The boundaries between the real world and the digital world continue to break down, and their importance in our personal and professional lives continues to grow. Some describe the fusion of virtual and real worlds as part of the fourth industrial revolution. The full impact of this revolution on us as individuals, our companies, society and the community remains unknown.
Greg Cross, chief business officer of the new Zealand company to develop artificial intelligence Machines Soul, sectet that one of the inevitable consequences of the collapsing of these boundaries is that people are spending more and more time interacting with technology. During a presentation at the Global Summit Sungularity University in San Francisco last month, the Cross has shown the last work of the Soul Machines and shared his views on the current state of AI on a human and where this technology may take us in the near future.
The humanized games technology
First Cross, presented Rachel, one of the “emotionally responsive digital people” Soul Machines. The company has built 15 different digital people of different genders, groups and races. Rachel, together with their “sisters” and “brothers” has a virtual nervous system based on neural networks and biological models of the different tracks of the human brain. The virtual system is controlled by neurotransmitters and hormones according to the type of dopamine, serotonin and oxytocin that affect learning and behavior.
As a result, each person can have their own unique set of “feelings” and responses to interaction. People can communicate with them using visual and audio sensors, and the car will react in real time.
“Over the last 20 or 30 years has changed our way of thinking about machines and our interaction with them,” says Cross. “But we always believed that they should be more humanlike”.
The realism of the graphical representations of digital people provided by another co-founder of Soul Machines, Dr. Mark Sager to have received two academic awards for his work on the computer in several movies, including “Avatar” by James Cameron.
Cross noted, for example, that instead of having to be flawless and clean skin, Rachel is a freckle and birthmarks like a real human skin.
Another brain-computer threshold
When people interact face-to-face, emotional, and intellectual participation strongly influences this interaction. How will look the cars involved in the dialogue emotionally and intellectually, and how this kind of dialogue will affect our feelings and relationships with AI?
Cross and his colleagues believe that the humanized artificial intelligence will make the technology more useful to humanity and encourage people to use AI more and more useful ways.
“We believe that it is very important to promote the fact that machines can be more useful to us. They can be useful for us. They can be more interesting for us, if there are more like us,” says Cross.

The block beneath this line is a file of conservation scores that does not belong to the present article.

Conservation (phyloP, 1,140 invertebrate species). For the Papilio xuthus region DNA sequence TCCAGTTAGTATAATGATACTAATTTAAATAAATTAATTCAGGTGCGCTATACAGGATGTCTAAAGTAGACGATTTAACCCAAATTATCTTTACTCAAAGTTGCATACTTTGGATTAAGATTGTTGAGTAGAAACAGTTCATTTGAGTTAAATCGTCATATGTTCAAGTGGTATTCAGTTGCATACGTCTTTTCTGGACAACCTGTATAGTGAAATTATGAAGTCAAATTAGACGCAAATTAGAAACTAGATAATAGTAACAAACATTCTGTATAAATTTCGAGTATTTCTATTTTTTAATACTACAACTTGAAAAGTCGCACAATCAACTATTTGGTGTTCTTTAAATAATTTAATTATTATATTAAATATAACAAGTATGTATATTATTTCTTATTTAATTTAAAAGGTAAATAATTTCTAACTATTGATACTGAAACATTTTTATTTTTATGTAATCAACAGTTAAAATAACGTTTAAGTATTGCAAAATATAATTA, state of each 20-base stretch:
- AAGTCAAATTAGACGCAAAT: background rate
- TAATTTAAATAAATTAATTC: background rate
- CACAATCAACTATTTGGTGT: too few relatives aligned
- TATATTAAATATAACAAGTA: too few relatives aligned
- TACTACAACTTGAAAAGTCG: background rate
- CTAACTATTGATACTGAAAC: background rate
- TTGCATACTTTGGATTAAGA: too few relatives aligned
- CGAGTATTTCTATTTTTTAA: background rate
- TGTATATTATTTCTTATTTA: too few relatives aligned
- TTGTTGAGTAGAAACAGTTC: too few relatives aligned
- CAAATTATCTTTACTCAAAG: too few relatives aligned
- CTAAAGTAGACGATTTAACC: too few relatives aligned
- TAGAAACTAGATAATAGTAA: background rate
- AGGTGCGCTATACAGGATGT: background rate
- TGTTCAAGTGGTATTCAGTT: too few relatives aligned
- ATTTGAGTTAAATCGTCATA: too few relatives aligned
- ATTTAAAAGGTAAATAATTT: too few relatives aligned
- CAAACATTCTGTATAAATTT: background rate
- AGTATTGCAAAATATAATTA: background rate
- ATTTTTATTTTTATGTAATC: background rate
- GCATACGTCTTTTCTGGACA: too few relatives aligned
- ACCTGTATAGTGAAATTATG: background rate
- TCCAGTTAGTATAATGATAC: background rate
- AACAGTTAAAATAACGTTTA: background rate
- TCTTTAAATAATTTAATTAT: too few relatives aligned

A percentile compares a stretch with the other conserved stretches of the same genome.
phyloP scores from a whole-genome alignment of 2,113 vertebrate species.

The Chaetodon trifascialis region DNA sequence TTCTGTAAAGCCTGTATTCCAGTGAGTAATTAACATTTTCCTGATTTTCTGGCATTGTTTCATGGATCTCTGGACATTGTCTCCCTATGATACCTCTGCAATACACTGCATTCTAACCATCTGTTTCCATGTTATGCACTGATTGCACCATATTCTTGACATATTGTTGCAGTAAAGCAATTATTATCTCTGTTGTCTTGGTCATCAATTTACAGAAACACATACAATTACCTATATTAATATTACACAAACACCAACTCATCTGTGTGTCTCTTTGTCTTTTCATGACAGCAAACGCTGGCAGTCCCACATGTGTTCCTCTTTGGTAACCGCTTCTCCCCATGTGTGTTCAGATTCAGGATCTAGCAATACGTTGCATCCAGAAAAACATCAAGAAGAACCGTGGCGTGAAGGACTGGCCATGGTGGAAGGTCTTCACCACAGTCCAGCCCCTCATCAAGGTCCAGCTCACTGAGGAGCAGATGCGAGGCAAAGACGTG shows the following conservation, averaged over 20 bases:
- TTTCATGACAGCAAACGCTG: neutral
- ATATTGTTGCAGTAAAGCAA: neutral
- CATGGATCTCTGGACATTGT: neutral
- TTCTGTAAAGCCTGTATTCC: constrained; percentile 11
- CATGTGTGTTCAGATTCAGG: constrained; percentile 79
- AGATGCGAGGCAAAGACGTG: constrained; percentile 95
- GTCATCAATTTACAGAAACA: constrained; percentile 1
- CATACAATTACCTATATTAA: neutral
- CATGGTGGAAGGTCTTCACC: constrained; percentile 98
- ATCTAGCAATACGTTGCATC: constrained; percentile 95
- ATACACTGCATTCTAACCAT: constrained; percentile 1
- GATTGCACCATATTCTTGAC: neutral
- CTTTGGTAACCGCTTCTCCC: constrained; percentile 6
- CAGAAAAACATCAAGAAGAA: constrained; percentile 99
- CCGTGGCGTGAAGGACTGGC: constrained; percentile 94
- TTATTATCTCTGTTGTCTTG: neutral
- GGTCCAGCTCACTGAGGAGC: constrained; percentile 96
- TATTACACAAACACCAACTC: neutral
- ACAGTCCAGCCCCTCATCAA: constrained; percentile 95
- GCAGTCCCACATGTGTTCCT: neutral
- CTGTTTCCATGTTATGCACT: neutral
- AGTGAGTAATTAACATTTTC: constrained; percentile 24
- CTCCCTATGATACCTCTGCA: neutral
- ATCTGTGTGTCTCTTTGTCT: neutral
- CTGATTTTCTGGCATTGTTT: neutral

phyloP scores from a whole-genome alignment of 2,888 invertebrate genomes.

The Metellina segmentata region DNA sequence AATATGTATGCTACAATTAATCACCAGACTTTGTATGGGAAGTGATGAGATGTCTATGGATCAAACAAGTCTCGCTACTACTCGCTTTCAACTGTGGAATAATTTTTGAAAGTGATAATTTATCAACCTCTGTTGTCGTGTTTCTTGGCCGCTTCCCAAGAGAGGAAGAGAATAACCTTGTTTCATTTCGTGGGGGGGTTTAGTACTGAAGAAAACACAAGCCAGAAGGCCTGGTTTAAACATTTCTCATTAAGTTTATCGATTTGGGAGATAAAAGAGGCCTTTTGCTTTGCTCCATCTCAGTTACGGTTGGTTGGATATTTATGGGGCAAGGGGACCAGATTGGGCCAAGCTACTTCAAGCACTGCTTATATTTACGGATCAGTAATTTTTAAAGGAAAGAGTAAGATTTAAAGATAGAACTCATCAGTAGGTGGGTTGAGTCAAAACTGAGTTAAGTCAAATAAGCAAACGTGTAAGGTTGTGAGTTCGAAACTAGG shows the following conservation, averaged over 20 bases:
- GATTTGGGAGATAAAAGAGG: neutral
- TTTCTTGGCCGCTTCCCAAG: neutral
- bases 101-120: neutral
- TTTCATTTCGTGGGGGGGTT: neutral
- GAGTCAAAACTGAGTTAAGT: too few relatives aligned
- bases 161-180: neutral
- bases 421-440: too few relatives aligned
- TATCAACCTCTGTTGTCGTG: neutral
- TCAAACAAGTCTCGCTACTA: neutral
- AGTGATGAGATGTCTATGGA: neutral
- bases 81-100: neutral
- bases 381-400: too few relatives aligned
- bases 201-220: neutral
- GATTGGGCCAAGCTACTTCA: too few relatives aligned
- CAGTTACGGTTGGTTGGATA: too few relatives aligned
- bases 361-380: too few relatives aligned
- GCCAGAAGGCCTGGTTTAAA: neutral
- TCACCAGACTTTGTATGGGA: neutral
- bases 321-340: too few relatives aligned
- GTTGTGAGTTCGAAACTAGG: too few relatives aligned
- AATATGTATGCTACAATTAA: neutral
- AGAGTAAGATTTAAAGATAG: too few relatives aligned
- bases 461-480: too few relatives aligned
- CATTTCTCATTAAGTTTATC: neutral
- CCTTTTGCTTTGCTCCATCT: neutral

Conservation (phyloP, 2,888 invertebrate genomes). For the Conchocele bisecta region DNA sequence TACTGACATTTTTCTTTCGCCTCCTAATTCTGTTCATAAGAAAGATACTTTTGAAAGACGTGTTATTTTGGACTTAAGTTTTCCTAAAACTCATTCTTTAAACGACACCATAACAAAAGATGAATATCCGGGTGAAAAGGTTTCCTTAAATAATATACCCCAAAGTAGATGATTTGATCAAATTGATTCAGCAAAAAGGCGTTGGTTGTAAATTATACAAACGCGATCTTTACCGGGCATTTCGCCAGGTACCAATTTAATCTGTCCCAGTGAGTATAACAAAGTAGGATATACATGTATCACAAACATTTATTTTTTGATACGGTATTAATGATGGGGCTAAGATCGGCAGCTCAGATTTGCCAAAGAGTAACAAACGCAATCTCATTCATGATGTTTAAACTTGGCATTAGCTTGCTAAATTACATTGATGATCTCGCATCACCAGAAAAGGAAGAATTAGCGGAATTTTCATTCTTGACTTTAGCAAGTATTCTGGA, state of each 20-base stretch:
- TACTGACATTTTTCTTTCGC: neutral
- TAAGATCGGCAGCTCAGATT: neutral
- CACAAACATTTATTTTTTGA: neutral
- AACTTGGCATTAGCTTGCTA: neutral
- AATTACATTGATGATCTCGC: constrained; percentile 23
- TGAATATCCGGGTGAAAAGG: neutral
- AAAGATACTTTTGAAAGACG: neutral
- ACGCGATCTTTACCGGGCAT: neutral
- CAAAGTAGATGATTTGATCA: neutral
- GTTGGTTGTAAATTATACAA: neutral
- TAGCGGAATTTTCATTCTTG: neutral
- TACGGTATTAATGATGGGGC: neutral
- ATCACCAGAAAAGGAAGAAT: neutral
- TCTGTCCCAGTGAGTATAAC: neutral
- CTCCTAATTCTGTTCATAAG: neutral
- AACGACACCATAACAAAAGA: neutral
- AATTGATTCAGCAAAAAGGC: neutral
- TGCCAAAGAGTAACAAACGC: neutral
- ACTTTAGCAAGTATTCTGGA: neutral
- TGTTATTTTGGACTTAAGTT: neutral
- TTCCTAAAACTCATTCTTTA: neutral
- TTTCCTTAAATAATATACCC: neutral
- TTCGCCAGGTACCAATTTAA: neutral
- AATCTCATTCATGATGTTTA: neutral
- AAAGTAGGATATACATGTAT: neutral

This approach seems to be shared by other companies and organizations. For example, in the UK Bank NatWest is testing a Bark — a digital assistant that helps answer user queries. In Germany, Daimler Financial Group plans to use Sara as a personal Concierge for their clients. According to Cross, Daimler is looking for other ways to deploy digital people in the organization, from digital sales and, in the future, digital drivers.
Latest creation Soul Machines is a will, a digital teacher who can communicate with children via a desktop, tablet or mobile device, helping them to learn new things about renewable energy. Cross considers other social applications for digital people, including potential work as doctors in rural communities.
Our digital friends and brothers
Not only Soul Machines trying to humanize technology. In this area there are many technology companies, including Amazon. Amazon is working on a home robot that, according to Bloomberg, “has become something like a mobile Alexa”.
The search for more humane forms of technology seems particularly common in Japan. Not only when it comes to the various robots, but also virtual assistants, like Gatebox.
The Japanese approach is perhaps best summarized by the famous androids developed by Dr. Hiroshi Ishiguro: “the Human brain is configured for recognition and interaction with people. Thus, it makes sense to focus on the development of the body to the mind AI as well as AI. I believe that the ultimate goal for Japanese and other companies and scientists to create an interaction type of man.”
During the presentation of the Cross of Rob nail, CEO Singularity University, invited Rachel to become the first fully digital University lecturer. Rachel agreed, and although she’s the only digital teacher, she predicted it wouldn’t last.
“In 10 years you will be a digital version of yourself, like me, to solve a specific task, and it will make life a lot easier,” she says. “This is great news for me. I will have a million digital friends”.
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